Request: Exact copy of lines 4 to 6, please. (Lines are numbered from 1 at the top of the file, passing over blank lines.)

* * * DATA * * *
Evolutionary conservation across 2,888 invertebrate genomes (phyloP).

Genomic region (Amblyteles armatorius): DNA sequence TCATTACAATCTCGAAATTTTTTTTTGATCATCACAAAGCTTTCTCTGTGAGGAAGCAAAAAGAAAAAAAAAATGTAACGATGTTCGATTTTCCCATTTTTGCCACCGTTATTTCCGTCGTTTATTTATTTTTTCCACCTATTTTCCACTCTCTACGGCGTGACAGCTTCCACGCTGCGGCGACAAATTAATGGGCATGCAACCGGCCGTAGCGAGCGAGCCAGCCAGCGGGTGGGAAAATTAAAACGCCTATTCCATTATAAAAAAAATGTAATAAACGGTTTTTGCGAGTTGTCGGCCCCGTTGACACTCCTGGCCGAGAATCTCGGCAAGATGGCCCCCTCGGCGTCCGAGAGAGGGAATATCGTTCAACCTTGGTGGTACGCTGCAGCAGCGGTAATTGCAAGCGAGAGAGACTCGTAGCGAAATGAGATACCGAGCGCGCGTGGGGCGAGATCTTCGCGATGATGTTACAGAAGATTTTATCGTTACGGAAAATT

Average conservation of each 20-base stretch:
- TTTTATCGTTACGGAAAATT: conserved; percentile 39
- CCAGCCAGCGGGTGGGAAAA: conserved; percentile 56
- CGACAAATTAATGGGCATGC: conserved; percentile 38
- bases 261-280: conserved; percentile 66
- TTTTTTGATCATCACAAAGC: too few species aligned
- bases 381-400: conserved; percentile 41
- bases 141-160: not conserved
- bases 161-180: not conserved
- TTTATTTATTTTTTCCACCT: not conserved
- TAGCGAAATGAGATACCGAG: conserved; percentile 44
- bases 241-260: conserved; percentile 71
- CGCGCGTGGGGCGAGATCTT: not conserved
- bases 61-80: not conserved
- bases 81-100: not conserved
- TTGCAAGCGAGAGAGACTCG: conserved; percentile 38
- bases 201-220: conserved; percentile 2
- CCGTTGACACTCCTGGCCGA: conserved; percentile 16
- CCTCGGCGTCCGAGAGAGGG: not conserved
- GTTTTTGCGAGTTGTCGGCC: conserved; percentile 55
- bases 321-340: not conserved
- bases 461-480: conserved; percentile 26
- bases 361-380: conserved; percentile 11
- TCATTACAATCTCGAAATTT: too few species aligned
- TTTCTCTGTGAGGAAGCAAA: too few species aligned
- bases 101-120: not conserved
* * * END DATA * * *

- TTTTATCGTTACGGAAAATT: conserved; percentile 39
- CCAGCCAGCGGGTGGGAAAA: conserved; percentile 56
- CGACAAATTAATGGGCATGC: conserved; percentile 38